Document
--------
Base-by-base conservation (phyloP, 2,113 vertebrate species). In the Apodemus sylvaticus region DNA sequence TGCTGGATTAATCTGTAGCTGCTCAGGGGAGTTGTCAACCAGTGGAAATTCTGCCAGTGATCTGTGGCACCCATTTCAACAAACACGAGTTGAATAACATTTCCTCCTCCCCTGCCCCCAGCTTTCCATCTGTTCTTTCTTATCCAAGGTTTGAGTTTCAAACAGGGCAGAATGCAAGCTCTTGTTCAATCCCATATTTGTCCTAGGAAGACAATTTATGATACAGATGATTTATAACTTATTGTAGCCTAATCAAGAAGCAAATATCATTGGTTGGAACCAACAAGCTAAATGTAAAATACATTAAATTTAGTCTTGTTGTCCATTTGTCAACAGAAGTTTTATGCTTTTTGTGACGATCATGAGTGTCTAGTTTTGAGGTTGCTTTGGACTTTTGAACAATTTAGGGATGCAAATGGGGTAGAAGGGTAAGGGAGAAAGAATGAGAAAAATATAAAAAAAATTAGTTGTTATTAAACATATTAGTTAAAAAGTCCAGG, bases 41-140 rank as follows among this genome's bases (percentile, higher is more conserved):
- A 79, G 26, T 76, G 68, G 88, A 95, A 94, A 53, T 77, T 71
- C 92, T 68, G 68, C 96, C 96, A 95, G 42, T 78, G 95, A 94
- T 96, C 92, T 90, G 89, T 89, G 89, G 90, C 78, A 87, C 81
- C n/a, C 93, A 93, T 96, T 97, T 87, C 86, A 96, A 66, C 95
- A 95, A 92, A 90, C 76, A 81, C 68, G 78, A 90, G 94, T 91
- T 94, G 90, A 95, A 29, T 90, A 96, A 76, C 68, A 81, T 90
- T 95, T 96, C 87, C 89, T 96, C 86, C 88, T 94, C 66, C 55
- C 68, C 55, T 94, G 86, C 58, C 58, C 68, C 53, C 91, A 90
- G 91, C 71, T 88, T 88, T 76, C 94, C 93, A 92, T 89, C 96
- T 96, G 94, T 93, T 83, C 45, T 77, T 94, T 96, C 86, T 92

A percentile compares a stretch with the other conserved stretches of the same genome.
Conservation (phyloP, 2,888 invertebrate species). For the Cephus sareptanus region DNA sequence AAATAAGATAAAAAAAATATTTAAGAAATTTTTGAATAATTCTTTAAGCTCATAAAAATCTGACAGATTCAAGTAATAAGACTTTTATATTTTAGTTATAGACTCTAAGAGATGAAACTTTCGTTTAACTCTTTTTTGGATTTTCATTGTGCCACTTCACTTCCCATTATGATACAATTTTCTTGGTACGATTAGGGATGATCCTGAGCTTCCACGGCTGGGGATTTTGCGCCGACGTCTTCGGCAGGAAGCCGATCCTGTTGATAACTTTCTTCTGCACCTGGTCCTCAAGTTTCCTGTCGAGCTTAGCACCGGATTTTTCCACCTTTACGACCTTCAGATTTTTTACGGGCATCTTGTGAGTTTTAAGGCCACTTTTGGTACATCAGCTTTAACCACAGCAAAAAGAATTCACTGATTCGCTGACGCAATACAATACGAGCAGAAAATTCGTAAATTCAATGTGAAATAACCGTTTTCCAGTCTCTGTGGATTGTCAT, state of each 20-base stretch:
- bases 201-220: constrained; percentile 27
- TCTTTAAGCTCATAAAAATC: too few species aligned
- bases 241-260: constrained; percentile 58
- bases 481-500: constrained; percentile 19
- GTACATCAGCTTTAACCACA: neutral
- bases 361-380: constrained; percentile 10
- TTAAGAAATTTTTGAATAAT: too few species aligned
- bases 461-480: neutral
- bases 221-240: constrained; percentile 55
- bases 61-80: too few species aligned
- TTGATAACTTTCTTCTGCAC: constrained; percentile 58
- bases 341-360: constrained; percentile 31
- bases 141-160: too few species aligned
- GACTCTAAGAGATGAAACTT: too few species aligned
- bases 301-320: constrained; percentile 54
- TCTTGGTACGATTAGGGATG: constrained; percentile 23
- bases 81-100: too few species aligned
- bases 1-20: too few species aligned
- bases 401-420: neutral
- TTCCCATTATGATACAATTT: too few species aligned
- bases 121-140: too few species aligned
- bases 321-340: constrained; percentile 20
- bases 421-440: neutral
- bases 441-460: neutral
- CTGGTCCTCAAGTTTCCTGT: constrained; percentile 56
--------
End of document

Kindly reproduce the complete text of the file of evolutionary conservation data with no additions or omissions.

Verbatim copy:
Base-by-base conservation (phyloP, 2,113 vertebrate species). In the Apodemus sylvaticus region DNA sequence TGCTGGATTAATCTGTAGCTGCTCAGGGGAGTTGTCAACCAGTGGAAATTCTGCCAGTGATCTGTGGCACCCATTTCAACAAACACGAGTTGAATAACATTTCCTCCTCCCCTGCCCCCAGCTTTCCATCTGTTCTTTCTTATCCAAGGTTTGAGTTTCAAACAGGGCAGAATGCAAGCTCTTGTTCAATCCCATATTTGTCCTAGGAAGACAATTTATGATACAGATGATTTATAACTTATTGTAGCCTAATCAAGAAGCAAATATCATTGGTTGGAACCAACAAGCTAAATGTAAAATACATTAAATTTAGTCTTGTTGTCCATTTGTCAACAGAAGTTTTATGCTTTTTGTGACGATCATGAGTGTCTAGTTTTGAGGTTGCTTTGGACTTTTGAACAATTTAGGGATGCAAATGGGGTAGAAGGGTAAGGGAGAAAGAATGAGAAAAATATAAAAAAAATTAGTTGTTATTAAACATATTAGTTAAAAAGTCCAGG, bases 41-140 rank as follows among this genome's bases (percentile, higher is more conserved):
- A 79, G 26, T 76, G 68, G 88, A 95, A 94, A 53, T 77, T 71
- C 92, T 68, G 68, C 96, C 96, A 95, G 42, T 78, G 95, A 94
- T 96, C 92, T 90, G 89, T 89, G 89, G 90, C 78, A 87, C 81
- C n/a, C 93, A 93, T 96, T 97, T 87, C 86, A 96, A 66, C 95
- A 95, A 92, A 90, C 76, A 81, C 68, G 78, A 90, G 94, T 91
- T 94, G 90, A 95, A 29, T 90, A 96, A 76, C 68, A 81, T 90
- T 95, T 96, C 87, C 89, T 96, C 86, C 88, T 94, C 66, C 55
- C 68, C 55, T 94, G 86, C 58, C 58, C 68, C 53, C 91, A 90
- G 91, C 71, T 88, T 88, T 76, C 94, C 93, A 92, T 89, C 96
- T 96, G 94, T 93, T 83, C 45, T 77, T 94, T 96, C 86, T 92

A percentile compares a stretch with the other conserved stretches of the same genome.
Conservation (phyloP, 2,888 invertebrate species). For the Cephus sareptanus region DNA sequence AAATAAGATAAAAAAAATATTTAAGAAATTTTTGAATAATTCTTTAAGCTCATAAAAATCTGACAGATTCAAGTAATAAGACTTTTATATTTTAGTTATAGACTCTAAGAGATGAAACTTTCGTTTAACTCTTTTTTGGATTTTCATTGTGCCACTTCACTTCCCATTATGATACAATTTTCTTGGTACGATTAGGGATGATCCTGAGCTTCCACGGCTGGGGATTTTGCGCCGACGTCTTCGGCAGGAAGCCGATCCTGTTGATAACTTTCTTCTGCACCTGGTCCTCAAGTTTCCTGTCGAGCTTAGCACCGGATTTTTCCACCTTTACGACCTTCAGATTTTTTACGGGCATCTTGTGAGTTTTAAGGCCACTTTTGGTACATCAGCTTTAACCACAGCAAAAAGAATTCACTGATTCGCTGACGCAATACAATACGAGCAGAAAATTCGTAAATTCAATGTGAAATAACCGTTTTCCAGTCTCTGTGGATTGTCAT, state of each 20-base stretch:
- bases 201-220: constrained; percentile 27
- TCTTTAAGCTCATAAAAATC: too few species aligned
- bases 241-260: constrained; percentile 58
- bases 481-500: constrained; percentile 19
- GTACATCAGCTTTAACCACA: neutral
- bases 361-380: constrained; percentile 10
- TTAAGAAATTTTTGAATAAT: too few species aligned
- bases 461-480: neutral
- bases 221-240: constrained; percentile 55
- bases 61-80: too few species aligned
- TTGATAACTTTCTTCTGCAC: constrained; percentile 58
- bases 341-360: constrained; percentile 31
- bases 141-160: too few species aligned
- GACTCTAAGAGATGAAACTT: too few species aligned
- bases 301-320: constrained; percentile 54
- TCTTGGTACGATTAGGGATG: constrained; percentile 23
- bases 81-100: too few species aligned
- bases 1-20: too few species aligned
- bases 401-420: neutral
- TTCCCATTATGATACAATTT: too few species aligned
- bases 121-140: too few species aligned
- bases 321-340: constrained; percentile 20
- bases 421-440: neutral
- bases 441-460: neutral
- CTGGTCCTCAAGTTTCCTGT: constrained; percentile 56